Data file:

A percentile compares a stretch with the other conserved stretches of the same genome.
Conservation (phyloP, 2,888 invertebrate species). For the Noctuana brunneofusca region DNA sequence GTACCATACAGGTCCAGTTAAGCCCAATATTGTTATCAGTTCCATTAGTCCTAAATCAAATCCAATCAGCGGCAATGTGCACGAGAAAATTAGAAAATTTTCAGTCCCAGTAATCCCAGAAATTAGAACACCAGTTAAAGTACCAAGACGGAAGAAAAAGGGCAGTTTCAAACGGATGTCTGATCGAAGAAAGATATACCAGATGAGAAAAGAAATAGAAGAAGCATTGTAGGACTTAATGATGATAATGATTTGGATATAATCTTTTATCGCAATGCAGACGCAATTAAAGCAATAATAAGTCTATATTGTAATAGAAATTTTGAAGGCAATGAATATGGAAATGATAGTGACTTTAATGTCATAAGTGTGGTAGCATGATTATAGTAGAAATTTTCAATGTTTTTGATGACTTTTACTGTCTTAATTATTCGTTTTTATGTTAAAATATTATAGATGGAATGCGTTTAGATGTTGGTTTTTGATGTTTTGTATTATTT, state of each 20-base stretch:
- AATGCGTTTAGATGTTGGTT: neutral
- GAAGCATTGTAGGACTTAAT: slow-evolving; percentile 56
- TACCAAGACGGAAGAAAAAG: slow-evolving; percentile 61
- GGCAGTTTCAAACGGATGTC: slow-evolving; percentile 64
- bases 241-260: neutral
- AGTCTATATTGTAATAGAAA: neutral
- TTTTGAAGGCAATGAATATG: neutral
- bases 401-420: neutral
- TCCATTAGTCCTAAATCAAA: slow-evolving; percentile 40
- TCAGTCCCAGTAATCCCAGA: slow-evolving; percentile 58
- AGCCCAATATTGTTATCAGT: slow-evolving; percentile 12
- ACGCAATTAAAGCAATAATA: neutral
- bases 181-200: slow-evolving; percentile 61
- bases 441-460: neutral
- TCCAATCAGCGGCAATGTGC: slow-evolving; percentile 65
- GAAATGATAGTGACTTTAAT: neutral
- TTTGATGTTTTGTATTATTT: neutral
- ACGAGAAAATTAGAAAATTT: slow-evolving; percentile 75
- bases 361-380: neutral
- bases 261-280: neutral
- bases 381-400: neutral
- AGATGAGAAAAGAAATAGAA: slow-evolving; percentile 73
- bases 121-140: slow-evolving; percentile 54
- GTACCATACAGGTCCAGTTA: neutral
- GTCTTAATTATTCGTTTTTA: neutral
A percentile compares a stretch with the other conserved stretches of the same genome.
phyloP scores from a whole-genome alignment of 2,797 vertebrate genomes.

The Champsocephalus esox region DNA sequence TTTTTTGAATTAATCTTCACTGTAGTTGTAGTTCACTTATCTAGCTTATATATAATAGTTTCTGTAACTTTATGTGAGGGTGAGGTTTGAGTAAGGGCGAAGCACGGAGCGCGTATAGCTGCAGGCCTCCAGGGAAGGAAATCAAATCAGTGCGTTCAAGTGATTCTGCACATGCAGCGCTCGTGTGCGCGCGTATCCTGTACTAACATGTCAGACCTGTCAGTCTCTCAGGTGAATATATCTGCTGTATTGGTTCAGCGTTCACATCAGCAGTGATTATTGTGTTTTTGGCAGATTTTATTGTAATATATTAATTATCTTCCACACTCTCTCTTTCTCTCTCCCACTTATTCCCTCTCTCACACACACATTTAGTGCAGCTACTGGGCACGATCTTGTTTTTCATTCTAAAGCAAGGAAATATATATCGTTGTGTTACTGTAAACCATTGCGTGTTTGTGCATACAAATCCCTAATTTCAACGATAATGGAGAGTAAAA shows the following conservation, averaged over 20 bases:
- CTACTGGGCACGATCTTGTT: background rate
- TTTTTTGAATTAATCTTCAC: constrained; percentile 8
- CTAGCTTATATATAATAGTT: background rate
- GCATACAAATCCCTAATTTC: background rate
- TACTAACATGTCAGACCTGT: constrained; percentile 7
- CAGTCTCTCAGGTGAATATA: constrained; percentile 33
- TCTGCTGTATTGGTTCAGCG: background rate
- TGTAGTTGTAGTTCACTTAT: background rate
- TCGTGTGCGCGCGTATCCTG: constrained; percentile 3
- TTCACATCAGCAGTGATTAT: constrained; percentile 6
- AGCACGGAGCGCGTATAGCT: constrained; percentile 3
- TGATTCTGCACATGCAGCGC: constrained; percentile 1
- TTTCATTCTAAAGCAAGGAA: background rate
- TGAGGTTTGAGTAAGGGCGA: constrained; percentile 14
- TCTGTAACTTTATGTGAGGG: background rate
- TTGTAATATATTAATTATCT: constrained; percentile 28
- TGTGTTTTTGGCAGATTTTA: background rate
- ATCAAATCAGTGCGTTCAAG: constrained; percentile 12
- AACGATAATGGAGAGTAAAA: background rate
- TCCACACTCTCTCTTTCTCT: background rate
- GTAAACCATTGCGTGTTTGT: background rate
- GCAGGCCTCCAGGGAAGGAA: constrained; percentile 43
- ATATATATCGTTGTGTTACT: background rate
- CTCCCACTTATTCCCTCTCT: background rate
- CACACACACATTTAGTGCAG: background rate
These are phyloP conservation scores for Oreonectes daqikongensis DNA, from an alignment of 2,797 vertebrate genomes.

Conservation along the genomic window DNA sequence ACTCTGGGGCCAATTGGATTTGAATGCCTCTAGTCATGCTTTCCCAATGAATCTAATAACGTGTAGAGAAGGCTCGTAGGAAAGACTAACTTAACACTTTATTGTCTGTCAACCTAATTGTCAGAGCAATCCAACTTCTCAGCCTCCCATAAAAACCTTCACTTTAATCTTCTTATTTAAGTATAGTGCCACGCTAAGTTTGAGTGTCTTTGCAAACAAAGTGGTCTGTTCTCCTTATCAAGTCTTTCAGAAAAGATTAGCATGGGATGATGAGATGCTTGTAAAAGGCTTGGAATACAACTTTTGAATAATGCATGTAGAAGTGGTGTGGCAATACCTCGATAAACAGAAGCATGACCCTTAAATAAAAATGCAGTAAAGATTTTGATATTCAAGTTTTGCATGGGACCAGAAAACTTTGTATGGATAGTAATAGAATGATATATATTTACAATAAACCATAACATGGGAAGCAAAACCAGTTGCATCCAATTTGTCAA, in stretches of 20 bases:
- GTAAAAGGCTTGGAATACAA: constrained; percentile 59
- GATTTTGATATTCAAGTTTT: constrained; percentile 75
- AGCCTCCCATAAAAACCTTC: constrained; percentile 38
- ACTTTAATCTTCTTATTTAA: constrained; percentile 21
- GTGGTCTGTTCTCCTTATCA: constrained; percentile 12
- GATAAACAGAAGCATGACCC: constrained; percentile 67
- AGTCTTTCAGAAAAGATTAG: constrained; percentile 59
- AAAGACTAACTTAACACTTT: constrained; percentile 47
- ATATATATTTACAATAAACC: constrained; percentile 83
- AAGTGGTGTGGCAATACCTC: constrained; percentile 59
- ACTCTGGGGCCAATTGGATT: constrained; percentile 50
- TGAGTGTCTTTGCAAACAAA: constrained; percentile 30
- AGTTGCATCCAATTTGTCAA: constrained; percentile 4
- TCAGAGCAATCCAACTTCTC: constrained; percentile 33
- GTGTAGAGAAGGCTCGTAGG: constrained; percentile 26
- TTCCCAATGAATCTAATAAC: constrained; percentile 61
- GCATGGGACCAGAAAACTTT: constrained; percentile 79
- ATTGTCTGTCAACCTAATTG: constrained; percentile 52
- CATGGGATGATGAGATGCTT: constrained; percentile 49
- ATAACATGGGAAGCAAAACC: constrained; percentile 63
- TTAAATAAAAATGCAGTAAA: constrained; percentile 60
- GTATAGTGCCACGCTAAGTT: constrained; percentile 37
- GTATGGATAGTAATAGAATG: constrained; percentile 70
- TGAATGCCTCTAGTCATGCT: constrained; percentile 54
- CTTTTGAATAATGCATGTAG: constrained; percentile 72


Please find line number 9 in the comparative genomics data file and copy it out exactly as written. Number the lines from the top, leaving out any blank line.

- TTTTGAAGGCAATGAATATG: neutral